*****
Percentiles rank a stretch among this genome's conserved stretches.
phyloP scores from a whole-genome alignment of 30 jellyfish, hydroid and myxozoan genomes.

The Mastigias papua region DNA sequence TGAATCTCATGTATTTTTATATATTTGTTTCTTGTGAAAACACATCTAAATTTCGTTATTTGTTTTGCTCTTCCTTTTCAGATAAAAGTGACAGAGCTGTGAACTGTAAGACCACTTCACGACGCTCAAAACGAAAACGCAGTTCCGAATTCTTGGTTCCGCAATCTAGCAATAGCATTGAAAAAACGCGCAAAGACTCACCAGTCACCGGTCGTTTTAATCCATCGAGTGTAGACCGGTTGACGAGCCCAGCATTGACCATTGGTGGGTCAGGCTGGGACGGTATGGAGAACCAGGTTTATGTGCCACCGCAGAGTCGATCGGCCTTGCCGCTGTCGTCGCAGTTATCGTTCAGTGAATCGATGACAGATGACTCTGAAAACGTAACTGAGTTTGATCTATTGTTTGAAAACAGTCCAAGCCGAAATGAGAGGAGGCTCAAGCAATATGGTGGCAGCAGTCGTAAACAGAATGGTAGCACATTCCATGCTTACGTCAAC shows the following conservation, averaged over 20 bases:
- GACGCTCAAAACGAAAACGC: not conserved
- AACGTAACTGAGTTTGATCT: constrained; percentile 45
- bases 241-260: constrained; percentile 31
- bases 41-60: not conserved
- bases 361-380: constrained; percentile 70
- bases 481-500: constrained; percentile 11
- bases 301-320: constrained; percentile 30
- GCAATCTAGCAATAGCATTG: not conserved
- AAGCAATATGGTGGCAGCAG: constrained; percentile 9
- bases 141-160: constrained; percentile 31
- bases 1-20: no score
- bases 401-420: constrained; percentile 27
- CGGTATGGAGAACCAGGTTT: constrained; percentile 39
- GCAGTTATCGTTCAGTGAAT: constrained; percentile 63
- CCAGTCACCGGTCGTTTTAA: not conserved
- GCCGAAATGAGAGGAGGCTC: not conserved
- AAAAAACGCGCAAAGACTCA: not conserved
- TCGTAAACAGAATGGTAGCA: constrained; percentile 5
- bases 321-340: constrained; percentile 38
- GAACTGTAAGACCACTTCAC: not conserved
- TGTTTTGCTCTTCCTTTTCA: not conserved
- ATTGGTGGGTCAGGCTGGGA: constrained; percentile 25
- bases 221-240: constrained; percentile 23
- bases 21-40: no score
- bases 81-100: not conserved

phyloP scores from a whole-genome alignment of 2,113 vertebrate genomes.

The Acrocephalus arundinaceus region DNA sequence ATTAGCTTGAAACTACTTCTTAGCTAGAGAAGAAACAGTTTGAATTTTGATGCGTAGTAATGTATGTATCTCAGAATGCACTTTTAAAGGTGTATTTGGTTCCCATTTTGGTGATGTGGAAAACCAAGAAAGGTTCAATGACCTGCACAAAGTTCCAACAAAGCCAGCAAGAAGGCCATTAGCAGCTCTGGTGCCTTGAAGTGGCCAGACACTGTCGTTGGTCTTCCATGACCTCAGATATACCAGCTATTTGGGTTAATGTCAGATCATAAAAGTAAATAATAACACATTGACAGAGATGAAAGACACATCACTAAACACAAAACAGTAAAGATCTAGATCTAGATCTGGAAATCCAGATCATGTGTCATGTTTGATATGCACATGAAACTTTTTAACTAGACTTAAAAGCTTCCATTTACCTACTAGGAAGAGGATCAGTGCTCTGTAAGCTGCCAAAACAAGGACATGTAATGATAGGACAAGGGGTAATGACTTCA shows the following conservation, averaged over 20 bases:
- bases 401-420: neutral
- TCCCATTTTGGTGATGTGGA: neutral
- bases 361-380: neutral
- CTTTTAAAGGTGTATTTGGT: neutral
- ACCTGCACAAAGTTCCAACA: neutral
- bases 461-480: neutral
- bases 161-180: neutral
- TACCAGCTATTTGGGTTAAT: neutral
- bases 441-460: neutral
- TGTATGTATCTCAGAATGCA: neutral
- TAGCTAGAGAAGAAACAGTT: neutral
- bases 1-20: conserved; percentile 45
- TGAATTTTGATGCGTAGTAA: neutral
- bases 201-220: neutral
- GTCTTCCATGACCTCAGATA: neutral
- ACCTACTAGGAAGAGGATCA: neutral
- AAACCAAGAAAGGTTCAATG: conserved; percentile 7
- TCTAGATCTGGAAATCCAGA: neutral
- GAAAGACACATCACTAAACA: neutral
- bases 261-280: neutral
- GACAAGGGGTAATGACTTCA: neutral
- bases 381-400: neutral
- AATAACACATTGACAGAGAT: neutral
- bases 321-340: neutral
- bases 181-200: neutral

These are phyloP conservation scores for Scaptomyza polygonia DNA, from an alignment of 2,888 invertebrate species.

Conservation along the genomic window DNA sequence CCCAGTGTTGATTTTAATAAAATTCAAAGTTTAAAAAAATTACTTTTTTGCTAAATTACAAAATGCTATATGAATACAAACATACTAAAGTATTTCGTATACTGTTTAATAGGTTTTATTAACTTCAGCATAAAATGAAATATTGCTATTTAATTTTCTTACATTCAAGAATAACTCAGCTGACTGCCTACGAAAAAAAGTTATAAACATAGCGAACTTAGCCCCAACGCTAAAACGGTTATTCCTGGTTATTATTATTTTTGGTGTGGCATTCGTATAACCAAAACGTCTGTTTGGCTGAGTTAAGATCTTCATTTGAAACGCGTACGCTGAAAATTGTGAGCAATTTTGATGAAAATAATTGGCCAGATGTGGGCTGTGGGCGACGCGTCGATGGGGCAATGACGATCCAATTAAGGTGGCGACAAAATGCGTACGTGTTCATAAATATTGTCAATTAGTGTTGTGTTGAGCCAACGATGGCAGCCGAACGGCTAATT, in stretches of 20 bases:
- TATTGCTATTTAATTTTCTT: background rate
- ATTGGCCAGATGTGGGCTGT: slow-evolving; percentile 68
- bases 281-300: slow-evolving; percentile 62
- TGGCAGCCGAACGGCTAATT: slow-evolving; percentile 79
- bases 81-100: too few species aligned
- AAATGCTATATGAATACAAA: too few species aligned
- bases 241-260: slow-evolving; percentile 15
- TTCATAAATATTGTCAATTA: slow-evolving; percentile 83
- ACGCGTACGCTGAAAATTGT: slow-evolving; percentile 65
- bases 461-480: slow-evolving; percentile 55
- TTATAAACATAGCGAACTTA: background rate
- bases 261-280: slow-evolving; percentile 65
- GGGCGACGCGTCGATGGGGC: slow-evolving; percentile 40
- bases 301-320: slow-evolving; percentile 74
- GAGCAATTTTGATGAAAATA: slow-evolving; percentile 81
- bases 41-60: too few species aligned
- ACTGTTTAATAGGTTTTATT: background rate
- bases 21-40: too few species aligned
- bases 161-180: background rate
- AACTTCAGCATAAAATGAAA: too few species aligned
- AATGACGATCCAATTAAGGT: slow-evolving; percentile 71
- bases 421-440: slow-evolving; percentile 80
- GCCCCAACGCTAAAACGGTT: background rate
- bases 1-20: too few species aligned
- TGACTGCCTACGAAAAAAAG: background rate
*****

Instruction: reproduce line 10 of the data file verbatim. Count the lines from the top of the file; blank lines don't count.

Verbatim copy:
- bases 301-320: constrained; percentile 30